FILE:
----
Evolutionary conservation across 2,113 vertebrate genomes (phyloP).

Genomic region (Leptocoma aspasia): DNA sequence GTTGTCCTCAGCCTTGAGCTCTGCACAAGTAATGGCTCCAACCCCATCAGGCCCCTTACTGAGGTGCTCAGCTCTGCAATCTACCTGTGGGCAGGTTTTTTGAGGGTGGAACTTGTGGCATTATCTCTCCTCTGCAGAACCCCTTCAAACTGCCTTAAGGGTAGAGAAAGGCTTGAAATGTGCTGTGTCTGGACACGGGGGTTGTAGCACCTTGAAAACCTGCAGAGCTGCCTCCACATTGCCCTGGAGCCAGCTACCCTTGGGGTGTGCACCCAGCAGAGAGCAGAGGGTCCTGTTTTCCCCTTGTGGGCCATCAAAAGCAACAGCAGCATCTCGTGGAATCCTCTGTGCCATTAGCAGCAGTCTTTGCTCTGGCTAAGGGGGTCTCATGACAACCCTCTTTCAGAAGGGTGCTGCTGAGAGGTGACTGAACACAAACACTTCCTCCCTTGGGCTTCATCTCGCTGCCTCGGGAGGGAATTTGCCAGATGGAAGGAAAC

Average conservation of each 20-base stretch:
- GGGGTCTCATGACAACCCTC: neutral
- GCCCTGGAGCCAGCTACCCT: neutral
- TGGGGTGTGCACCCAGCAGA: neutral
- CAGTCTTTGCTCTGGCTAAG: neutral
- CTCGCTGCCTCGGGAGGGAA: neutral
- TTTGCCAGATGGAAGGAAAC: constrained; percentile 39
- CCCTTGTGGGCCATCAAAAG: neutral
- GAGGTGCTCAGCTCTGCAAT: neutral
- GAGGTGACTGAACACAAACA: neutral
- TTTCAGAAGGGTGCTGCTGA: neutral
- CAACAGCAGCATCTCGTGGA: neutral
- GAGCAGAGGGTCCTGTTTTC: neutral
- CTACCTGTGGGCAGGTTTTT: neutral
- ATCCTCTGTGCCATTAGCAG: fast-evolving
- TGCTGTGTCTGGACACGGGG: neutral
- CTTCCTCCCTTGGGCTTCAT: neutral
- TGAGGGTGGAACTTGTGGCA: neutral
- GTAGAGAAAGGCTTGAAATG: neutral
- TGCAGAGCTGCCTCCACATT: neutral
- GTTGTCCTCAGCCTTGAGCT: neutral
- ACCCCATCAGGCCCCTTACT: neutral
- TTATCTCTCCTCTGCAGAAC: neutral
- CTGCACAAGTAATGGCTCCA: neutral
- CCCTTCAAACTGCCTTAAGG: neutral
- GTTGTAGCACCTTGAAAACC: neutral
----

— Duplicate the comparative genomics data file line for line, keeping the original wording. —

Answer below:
Evolutionary conservation across 2,113 vertebrate genomes (phyloP).

Genomic region (Leptocoma aspasia): DNA sequence GTTGTCCTCAGCCTTGAGCTCTGCACAAGTAATGGCTCCAACCCCATCAGGCCCCTTACTGAGGTGCTCAGCTCTGCAATCTACCTGTGGGCAGGTTTTTTGAGGGTGGAACTTGTGGCATTATCTCTCCTCTGCAGAACCCCTTCAAACTGCCTTAAGGGTAGAGAAAGGCTTGAAATGTGCTGTGTCTGGACACGGGGGTTGTAGCACCTTGAAAACCTGCAGAGCTGCCTCCACATTGCCCTGGAGCCAGCTACCCTTGGGGTGTGCACCCAGCAGAGAGCAGAGGGTCCTGTTTTCCCCTTGTGGGCCATCAAAAGCAACAGCAGCATCTCGTGGAATCCTCTGTGCCATTAGCAGCAGTCTTTGCTCTGGCTAAGGGGGTCTCATGACAACCCTCTTTCAGAAGGGTGCTGCTGAGAGGTGACTGAACACAAACACTTCCTCCCTTGGGCTTCATCTCGCTGCCTCGGGAGGGAATTTGCCAGATGGAAGGAAAC

Average conservation of each 20-base stretch:
- GGGGTCTCATGACAACCCTC: neutral
- GCCCTGGAGCCAGCTACCCT: neutral
- TGGGGTGTGCACCCAGCAGA: neutral
- CAGTCTTTGCTCTGGCTAAG: neutral
- CTCGCTGCCTCGGGAGGGAA: neutral
- TTTGCCAGATGGAAGGAAAC: constrained; percentile 39
- CCCTTGTGGGCCATCAAAAG: neutral
- GAGGTGCTCAGCTCTGCAAT: neutral
- GAGGTGACTGAACACAAACA: neutral
- TTTCAGAAGGGTGCTGCTGA: neutral
- CAACAGCAGCATCTCGTGGA: neutral
- GAGCAGAGGGTCCTGTTTTC: neutral
- CTACCTGTGGGCAGGTTTTT: neutral
- ATCCTCTGTGCCATTAGCAG: fast-evolving
- TGCTGTGTCTGGACACGGGG: neutral
- CTTCCTCCCTTGGGCTTCAT: neutral
- TGAGGGTGGAACTTGTGGCA: neutral
- GTAGAGAAAGGCTTGAAATG: neutral
- TGCAGAGCTGCCTCCACATT: neutral
- GTTGTCCTCAGCCTTGAGCT: neutral
- ACCCCATCAGGCCCCTTACT: neutral
- TTATCTCTCCTCTGCAGAAC: neutral
- CTGCACAAGTAATGGCTCCA: neutral
- CCCTTCAAACTGCCTTAAGG: neutral
- GTTGTAGCACCTTGAAAACC: neutral